Take a virtual bike ride on the newly completed 312 RiverRun
Chicago’s new 312 RiverRun is greater than the sum of its parts. The $18.16 million trail system is an example of cleverly leveraging existing resources in the form of existing parkland and short stretches of multi-use path along the North Branch of the Chicago River and connecting them via new pieces of infrastructure. These are the Riverview Bridge, which takes trail users between the two banks of the river between Addison and Grace streets, and a just-opened underpass below the Irving Park Road bridge.
Judging from what I saw while riding the RiverRun for the first time in daylight this evening around 6:30, the network, which runs 1.5 miles between Montrose and Belmont avenues, is attracting new new visitors to California, Clark, and Horner parks. There were lots of people strolling, walking dogs, jogging, and biking on the path system, past the many amenities in these green spaces and nearby.
These include basketball and tennis courts; baseball fields, including a wheelchair accessible facility; an outdoor pool; playgrounds; soccer fields; a boathouse; and The Garden bike park with dirt jumps. It was already a very vibrant scene, and the The 312 may eventually become become as popular as The 606.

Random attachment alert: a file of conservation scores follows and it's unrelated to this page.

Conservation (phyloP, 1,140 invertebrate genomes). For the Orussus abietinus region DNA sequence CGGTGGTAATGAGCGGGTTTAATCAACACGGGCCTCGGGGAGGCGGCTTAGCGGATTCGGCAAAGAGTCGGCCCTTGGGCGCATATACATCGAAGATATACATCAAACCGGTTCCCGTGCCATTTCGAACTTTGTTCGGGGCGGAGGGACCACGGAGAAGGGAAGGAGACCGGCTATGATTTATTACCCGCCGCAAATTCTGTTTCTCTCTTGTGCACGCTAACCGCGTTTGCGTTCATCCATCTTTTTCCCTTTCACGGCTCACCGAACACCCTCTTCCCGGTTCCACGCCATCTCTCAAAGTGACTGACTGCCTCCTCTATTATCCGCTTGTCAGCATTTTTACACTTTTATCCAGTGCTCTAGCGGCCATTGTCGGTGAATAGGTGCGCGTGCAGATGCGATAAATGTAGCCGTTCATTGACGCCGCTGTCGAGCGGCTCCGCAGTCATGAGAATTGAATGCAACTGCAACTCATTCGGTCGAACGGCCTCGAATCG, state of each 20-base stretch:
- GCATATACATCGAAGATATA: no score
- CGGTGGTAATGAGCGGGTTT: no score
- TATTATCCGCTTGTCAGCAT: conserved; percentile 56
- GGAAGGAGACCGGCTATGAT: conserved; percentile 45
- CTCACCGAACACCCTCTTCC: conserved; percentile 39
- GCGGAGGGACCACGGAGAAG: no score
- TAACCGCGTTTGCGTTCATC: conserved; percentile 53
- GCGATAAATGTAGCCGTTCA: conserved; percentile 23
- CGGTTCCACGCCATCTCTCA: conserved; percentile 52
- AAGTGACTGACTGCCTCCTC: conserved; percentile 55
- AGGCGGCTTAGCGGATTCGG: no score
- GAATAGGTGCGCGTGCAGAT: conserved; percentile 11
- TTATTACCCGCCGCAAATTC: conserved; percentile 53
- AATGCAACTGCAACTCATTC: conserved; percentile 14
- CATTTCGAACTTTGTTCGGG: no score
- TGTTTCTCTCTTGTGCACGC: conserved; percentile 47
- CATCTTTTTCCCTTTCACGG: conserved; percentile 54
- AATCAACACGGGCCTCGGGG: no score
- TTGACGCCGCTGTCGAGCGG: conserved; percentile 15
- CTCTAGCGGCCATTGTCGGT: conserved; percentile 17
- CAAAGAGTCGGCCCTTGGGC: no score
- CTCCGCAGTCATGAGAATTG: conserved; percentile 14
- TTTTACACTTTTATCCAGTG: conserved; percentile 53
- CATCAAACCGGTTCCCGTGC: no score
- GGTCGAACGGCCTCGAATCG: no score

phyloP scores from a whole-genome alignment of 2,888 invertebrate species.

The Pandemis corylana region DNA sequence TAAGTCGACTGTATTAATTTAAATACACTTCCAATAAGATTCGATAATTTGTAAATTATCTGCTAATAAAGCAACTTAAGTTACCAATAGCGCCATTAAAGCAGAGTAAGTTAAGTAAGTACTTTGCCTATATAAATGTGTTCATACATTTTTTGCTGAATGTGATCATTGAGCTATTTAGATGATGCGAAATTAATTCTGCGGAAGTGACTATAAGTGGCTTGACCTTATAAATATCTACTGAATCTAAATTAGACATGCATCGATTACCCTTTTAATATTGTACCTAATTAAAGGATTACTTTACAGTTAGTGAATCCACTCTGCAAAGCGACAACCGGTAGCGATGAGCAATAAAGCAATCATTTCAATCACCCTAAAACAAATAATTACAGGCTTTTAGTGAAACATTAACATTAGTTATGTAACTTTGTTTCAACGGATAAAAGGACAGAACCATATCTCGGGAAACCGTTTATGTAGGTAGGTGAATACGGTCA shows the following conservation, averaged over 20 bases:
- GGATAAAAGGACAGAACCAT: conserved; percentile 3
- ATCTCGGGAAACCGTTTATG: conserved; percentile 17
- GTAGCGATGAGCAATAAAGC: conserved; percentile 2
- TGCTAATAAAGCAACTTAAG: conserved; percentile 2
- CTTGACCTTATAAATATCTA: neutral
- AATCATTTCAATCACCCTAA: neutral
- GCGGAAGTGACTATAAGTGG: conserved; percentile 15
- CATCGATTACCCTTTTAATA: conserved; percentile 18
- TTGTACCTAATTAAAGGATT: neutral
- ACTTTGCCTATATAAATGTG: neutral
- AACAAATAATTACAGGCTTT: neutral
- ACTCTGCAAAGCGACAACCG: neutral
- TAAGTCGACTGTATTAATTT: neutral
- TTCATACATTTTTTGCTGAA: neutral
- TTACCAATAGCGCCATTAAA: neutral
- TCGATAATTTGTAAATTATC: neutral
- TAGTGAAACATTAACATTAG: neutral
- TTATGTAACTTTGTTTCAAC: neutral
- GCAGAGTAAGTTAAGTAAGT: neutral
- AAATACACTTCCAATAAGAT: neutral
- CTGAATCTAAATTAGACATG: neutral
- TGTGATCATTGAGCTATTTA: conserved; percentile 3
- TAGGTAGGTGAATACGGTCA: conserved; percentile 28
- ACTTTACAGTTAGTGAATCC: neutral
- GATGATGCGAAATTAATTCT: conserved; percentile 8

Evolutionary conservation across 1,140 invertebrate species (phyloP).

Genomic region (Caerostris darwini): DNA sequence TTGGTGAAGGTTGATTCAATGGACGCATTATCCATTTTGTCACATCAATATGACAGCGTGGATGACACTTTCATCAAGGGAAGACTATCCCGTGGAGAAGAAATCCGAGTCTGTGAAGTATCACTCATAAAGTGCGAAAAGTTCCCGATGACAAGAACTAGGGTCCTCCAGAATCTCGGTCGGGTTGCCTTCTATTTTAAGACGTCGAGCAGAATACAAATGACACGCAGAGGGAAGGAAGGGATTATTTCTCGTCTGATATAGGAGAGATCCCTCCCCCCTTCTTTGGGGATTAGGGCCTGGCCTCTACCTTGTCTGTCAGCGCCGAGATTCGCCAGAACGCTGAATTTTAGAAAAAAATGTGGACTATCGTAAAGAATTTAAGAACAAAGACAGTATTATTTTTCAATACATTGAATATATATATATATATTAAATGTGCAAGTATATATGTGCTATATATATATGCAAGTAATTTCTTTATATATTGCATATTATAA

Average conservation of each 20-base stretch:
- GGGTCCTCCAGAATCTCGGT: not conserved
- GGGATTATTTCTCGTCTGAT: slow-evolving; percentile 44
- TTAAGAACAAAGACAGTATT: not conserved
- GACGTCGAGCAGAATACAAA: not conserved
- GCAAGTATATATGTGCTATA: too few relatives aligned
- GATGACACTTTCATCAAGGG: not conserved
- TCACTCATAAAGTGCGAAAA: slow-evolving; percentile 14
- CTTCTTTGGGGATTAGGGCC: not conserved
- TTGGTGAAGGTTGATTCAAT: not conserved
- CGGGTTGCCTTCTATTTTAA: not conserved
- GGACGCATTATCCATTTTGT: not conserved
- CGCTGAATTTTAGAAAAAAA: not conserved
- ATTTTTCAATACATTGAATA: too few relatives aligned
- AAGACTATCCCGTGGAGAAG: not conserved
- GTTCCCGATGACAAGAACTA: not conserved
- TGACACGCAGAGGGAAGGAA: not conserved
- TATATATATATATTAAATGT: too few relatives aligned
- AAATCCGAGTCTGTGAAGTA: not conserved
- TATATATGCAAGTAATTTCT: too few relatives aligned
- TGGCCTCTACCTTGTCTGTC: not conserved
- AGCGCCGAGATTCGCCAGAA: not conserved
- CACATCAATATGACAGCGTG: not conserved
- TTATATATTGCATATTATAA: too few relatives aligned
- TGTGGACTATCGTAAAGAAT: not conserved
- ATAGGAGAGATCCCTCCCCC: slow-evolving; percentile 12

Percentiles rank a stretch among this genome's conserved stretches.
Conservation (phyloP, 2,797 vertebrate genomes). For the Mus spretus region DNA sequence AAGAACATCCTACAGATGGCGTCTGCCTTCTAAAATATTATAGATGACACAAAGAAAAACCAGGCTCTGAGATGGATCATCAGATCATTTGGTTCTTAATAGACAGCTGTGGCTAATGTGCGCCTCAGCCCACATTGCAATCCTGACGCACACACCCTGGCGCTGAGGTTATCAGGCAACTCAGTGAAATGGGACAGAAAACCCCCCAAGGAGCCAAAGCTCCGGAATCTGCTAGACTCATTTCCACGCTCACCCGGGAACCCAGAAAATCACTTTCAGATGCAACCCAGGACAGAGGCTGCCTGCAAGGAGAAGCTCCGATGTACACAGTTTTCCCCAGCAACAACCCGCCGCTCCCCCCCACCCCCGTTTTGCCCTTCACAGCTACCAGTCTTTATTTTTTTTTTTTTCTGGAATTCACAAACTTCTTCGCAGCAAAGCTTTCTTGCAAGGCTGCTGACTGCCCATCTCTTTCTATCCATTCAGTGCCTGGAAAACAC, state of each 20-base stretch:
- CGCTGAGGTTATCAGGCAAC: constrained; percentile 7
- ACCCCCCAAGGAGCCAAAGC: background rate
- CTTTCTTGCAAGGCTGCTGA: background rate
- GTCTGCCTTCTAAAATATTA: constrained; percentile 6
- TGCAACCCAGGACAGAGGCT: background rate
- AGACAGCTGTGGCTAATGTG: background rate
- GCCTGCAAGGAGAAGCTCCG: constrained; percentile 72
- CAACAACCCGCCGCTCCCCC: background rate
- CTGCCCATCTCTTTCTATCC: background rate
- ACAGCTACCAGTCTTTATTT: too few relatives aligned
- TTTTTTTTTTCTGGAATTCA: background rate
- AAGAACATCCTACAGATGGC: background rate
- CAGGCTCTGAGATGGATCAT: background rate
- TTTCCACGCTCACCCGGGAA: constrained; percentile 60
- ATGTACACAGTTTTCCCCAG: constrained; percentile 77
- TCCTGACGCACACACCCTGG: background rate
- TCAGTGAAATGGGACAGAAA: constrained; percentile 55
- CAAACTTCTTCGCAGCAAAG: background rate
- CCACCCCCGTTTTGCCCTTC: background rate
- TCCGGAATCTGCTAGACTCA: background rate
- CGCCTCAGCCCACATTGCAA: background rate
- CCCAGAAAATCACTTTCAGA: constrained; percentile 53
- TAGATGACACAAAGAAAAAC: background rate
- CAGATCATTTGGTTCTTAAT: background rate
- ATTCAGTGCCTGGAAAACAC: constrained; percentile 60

Now the next step is improving access to the River Run, so less confident bike riders and families with young children can get there safely and comfortably. Notably, as you can see at the end of the video, access to the southern trailhead on Belmont is very poor.
Belmont is a four-lane road with no bike lanes. Nearby Rockwell Avenue is a good north-south route, but crossing Belmont there is risky because the intersection is near the crest of the Belmont river bridge, and it’s hard to see drivers as they’re coming over the hill. The city should add protected lanes on Belmont, and perhaps a crossing light at Rockwell, as soon as possible.
That concern aside, the 312 RiverRun is a nice new facility for the North Side. It would be great to see Chicago build on this success by using similar strategies to link segments of riverwalk all around the city. That would bring us closer to the ultimate goal of a continuous Chicago River Trail.